Plusquin M.,Hasselt UniversityAgoralaan |
De Mulder K.,University of Innsbruck |
Van Belleghem F.,Hasselt University |
Degheselle O.,Hasselt UniversityAgoralaan |
And 7 more authors.
Environmental Toxicology | Year: 2015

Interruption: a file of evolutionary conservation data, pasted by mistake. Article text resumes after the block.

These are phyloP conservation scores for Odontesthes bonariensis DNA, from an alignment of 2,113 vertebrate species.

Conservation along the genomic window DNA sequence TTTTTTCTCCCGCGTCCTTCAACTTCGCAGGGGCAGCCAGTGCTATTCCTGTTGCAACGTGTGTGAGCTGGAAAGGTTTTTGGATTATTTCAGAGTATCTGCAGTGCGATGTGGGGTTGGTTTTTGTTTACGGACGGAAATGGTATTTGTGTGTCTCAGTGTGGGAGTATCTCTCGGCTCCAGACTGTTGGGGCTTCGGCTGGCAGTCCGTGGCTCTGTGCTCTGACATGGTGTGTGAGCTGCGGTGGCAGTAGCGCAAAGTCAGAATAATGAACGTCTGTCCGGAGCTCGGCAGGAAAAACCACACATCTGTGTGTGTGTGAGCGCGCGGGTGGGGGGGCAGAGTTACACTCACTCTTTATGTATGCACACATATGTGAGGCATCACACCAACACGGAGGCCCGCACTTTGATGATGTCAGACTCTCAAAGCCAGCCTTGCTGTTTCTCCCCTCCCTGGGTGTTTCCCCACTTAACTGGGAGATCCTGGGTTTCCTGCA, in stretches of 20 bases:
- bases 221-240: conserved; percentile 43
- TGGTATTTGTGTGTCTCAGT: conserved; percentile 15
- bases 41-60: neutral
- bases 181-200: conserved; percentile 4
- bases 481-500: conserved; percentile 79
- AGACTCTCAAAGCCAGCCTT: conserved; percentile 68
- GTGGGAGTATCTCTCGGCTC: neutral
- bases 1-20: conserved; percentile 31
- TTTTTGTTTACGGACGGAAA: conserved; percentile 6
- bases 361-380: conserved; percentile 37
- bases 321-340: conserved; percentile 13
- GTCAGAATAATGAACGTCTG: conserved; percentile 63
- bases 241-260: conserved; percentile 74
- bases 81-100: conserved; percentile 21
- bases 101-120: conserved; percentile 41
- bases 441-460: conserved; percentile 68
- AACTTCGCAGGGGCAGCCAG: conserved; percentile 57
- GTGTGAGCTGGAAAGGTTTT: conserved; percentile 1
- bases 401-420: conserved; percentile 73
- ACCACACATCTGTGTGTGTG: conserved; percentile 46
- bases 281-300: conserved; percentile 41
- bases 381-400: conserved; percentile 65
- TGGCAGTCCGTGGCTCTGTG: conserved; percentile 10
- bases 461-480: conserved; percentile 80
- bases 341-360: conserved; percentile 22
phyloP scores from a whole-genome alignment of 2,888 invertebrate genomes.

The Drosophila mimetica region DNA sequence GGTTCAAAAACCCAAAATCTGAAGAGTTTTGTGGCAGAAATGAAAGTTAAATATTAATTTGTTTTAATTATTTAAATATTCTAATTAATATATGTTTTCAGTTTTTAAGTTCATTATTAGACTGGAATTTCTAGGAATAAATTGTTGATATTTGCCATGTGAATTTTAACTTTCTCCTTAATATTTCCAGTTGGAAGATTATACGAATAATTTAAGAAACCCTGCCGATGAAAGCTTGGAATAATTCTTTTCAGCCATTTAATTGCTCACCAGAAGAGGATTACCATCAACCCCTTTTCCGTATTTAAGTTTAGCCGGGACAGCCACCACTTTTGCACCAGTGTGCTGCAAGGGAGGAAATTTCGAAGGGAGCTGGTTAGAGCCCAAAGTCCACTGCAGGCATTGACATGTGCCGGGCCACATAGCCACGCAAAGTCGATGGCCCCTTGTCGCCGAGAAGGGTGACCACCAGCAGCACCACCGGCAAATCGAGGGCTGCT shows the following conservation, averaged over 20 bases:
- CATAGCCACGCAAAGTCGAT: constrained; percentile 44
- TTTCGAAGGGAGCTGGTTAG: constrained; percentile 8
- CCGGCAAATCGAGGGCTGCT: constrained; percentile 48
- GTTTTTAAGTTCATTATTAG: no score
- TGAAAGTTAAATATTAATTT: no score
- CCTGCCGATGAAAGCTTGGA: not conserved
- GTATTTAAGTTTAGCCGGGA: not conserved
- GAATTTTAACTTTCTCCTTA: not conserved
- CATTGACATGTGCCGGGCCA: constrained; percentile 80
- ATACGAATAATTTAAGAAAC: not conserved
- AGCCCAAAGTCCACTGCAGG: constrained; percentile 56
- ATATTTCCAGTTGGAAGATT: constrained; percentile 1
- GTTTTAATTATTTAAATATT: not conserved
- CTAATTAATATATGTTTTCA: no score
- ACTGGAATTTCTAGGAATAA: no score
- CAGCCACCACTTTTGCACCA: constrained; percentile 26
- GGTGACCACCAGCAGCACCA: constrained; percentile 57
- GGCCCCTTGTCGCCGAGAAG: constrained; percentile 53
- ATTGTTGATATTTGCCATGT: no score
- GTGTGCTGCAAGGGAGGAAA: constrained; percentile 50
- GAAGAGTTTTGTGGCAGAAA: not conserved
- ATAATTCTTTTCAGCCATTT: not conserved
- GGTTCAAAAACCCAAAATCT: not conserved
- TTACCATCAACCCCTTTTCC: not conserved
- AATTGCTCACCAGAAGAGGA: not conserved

Stem cells or undifferentiated cells can cope more easily with external stresses. To evaluate the impact of toxic compounds on stem cell dynamics in vivo, in relation to other biological responses, we use the carcinogenic element cadmium and the regenerating model organism Macrostomum lignano. Through both BrdU and anti-histone H3 immunostainings, cadmium-induced effects were investigated at different stages of the stem cell cycle. A 24-h exposure to 100 and 250 μM CdCl2 significantly decreased the number of stem cells (neoblasts) in mitosis, whereas the number of cells in the S phase remained unchanged. After this short-term exposure, the ultrastructure of the neoblasts was minimally affected in contrast to the epidermal tissues. These results were supported by gene expression data: transcripts of cdc2 and pig3 were significantly upregulated during all treatments. Both genes are involved in the cell cycle progression and are transcribed in the gonadal region, where stem cells are highly represented. Based on a substantial increase in gene expression of heat shock proteins (HSP) and their high activity in the gonadal region, we hypothesize that these proteins are key players in the protection of stem cells against external stresses. Apart from the strong HSP induction, other protective processes including cell division, apoptosis and anti-oxidative defence, were also activated. We, therefore, conclude that the protection of stem cells against external stressors may be based on the interplay between stem cell maintenance, i.e. repair and recovery through division, on one hand and apoptosis on the other hand. © 2015 Wiley Periodicals, Inc.